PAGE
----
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In The News

Assange’s Extradition, Nicaragua & China, Sweden v. IKEA

Assange’s Extradition, Nicaragua & China, Sweden v. IKEA

Protesters in Taiwan are calling for a boycott of the 2022 Winter Olympics in China

Anne-Sophie Goninet and Jane Herbelin

👋 Сәлем!*

Welcome to Friday, where the U.S. wins bid to extradite whistleblower Julian Assange, Nicaragua breaks off ties with Taiwan to align with China and Sweden takes issue with IKEA branding. In the wake of New Zealand’s plans to ban all future cigarette sales, we take a look at toughening smoking laws around the world.

[*Salem - Kazakh]


This is our daily newsletter Worldcrunch Today, a rapid tour of the news of the day from the world's best journalism sources, regardless of language or geography.

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• Court rules Julian Assange can be extradited to U.S.: The United States has won an appeal in London’s High Court to overturn an earlier ruling that the Wikileaks could not be extradited due to mental health concerns. Assange is wanted in the U.S. over the publication of thousands of classified documents in 2010.

• Russia and Ukraine fail to ease tensions: The two countries traded accusations after a push to agree on a new ceasefire in eastern Ukraine broke down, with Ukraine accusing Russia of rejecting proposals to reopen a checkpoint and swap prisoners. Tensions have been growing as Moscow amasses troops on the border.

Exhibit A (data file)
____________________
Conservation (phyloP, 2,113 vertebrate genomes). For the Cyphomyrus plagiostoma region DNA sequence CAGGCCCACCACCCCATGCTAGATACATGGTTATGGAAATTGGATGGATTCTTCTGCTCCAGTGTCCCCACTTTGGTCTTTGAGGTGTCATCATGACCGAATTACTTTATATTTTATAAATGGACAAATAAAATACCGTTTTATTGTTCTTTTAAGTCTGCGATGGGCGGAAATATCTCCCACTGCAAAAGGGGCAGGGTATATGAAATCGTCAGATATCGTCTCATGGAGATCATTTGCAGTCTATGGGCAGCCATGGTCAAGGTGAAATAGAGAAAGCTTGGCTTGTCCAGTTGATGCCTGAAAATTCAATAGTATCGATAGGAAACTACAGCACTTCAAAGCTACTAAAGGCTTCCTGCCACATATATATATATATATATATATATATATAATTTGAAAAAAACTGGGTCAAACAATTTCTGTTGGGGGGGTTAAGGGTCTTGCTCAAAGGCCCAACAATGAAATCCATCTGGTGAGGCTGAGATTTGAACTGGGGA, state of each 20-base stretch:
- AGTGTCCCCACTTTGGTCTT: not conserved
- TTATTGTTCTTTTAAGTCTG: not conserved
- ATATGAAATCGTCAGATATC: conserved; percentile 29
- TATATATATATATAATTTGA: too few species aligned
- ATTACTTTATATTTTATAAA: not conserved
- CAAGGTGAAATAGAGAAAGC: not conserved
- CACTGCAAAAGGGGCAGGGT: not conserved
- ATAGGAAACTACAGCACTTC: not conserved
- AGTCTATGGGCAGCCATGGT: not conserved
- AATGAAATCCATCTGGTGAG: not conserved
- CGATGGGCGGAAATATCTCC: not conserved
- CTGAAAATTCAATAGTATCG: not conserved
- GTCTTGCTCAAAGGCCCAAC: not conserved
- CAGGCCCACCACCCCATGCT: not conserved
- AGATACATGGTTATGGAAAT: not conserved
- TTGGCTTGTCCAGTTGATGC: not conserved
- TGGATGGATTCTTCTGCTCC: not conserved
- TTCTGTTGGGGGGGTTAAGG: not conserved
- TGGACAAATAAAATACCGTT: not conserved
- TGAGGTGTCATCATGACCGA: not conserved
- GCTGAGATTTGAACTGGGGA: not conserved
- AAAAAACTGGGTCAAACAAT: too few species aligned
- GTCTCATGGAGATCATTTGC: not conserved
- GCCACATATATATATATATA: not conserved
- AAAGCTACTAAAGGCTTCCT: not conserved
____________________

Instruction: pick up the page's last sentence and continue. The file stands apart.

• Nicaragua cut ties with Taiwan in favor of China: The Central American country has broken off diplomatic relations with Taiwan and switched allegiance to China, leaving the self-ruled island with just 14 governments around the world that officially recognize it as a country. China, which considers Taiwan as one of its provinces, praised the decision.

• At least 54 dead in Mexico truck crash: A truck believed to be carrying more than 150 migrants from Central America overturned in southern Mexico, leaving 54 dead and 105 injured. It is one of the worst accidents involving migrants trying to reach the U.S.

• Pakistani Taliban put end to ceasefire: The Tehreek-e-Taliban Pakistan armed group, a separate movement from the Afghan Taliban, has unilaterally declared an end to a month-long ceasefire with the Pakistani government, accusing authorities of breaching terms including a prisoner release agreement.

• Jussie Smollet guilty of reporting fake hate crime: A jury found American actor Jussie Smollet on five counts of disorderly conduct for making a false report to police that he was the victim of a hate crime in January 2019, in an attack which prosecutors said was staged.